About 20 members of the "Jeopardy!" Los Angeles team arrived in Hawaii on Jan. 11 to film video clues on Kauai, Oahu and the Big Island and to select potential contestants from Hawaii. (The syndicated show airs on KGMB here.)

Only 400 contestants out of more than 10,000 applicants are selected. The 16 finalists -- 14 men and four women -- have reached the final stage, where Kogan and Speak are looking for outgoing types "who are playful and can talk about themselves."

Ron Blood posed for a photograph after he qualified for the second round. All those trying out are die-hard fans of the quiz show.

I feel hopeful: I can do playful. I'm outgoing. I, uh, also like to talk about myself. I also didn't pass the test, but they let me stay to watch for the sake of this story.

I learn from a "Jeopardy!" staffer that contestants on the show receive their winnings two months later with taxes deducted. An impeccably dressed man who didn't make the cut asks Kogan to recheck his test. He's still history.

Contestants from among these finalists are selected at random to stand near Kogan and Speak, buzzers in hand, facing the video "Jeopardy!" board. Most are too focused on getting the answers right and have trouble in the "bubbly and talk about yourself" parts.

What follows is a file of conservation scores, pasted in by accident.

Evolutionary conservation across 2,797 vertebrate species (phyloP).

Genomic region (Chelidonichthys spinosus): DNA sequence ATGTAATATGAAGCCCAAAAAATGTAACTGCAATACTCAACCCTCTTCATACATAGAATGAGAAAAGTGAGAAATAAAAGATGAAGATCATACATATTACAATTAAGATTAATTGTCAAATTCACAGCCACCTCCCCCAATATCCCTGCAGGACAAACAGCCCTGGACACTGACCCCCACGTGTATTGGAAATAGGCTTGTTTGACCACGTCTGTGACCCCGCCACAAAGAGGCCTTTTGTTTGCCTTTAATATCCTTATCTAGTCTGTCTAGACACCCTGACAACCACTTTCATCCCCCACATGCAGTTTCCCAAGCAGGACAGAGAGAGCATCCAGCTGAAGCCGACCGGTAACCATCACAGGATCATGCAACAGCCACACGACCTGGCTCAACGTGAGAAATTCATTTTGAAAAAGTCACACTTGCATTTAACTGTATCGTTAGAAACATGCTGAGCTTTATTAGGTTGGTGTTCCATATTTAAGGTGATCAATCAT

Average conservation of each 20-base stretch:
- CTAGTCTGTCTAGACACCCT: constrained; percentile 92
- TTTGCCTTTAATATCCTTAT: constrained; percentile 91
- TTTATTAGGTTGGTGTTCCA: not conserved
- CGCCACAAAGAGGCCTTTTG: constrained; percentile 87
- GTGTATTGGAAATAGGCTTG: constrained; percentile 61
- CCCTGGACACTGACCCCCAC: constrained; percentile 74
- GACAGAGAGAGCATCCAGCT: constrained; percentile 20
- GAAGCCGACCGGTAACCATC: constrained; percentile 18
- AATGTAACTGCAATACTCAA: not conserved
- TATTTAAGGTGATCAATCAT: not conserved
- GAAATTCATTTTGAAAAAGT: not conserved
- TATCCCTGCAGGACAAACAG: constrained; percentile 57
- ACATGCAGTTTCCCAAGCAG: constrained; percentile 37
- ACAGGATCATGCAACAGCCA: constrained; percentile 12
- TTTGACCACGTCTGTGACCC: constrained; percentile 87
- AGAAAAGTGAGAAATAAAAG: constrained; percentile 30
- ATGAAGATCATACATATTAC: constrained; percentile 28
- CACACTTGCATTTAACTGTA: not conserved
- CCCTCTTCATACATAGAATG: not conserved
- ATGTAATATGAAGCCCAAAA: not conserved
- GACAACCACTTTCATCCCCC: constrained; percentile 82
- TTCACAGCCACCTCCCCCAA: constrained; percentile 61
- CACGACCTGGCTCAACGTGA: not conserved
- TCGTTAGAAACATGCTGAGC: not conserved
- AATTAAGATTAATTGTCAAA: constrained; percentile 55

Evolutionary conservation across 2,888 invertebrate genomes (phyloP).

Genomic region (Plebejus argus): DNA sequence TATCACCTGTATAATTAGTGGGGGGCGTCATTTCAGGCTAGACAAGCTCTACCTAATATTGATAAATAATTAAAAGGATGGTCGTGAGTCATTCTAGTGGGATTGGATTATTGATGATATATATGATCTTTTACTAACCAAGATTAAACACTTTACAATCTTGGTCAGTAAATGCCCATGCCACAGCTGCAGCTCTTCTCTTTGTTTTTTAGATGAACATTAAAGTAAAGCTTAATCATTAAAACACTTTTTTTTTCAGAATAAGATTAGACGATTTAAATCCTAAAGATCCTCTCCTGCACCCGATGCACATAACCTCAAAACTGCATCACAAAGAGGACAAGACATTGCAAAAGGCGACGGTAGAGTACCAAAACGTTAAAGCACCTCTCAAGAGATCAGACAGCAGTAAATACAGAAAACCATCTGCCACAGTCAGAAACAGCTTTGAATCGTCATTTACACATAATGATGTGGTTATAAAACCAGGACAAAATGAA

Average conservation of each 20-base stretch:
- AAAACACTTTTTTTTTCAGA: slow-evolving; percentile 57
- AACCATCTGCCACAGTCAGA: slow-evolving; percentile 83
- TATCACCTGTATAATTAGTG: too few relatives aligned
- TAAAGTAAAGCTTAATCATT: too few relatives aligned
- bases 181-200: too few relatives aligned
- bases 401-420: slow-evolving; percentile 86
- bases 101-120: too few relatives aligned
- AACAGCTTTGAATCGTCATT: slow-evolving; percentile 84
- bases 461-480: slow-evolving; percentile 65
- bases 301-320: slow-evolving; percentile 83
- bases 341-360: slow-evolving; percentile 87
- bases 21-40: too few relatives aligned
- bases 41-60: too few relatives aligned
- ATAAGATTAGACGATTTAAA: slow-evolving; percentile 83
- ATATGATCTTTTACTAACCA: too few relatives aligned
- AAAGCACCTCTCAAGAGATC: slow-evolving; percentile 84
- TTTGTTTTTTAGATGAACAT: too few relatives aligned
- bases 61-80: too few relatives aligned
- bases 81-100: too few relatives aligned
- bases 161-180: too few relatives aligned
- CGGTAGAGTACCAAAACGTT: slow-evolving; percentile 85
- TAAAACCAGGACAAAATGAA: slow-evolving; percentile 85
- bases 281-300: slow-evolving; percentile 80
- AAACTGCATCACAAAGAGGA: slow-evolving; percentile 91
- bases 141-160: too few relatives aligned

"Tell us about you," Speak says to one man.

"Uh, not much to say, you know, really. I like to fish and paddle."

"Paddling must be hard," she coaches.

"Uh, yeah," he says.

I can almost see a hook coming to get him out of there.

These 16 are put in the active file for the taping year, but that does not guarantee they'll be invited to appear on the show.

Bill Sage knows that all too well. This is the fourth time he's gotten this far in the testing, and he still hasn't been called up to the big leagues.

Only 16 people remained after the second round of testing Thursday, leaving many empty chairs in the Hilton Hawaiian Village ballroom where auditions were held.

He started watching "Jeopardy!" two decades ago when working at KHON.

"I yell at the television because I know the answers before the contestants," Sage says. "But I haven't gotten so far to pretend I have a buzzer."

This is Liz Martin's second audition. The 33-year-old Kona teacher began watching the show at age 13 and tapes it when she can't be home.

"I have a lint-trap mind, so I collect a lot of garbage and it just seems to stick, but I tell you I couldn't answer anything about relativity," Martin says.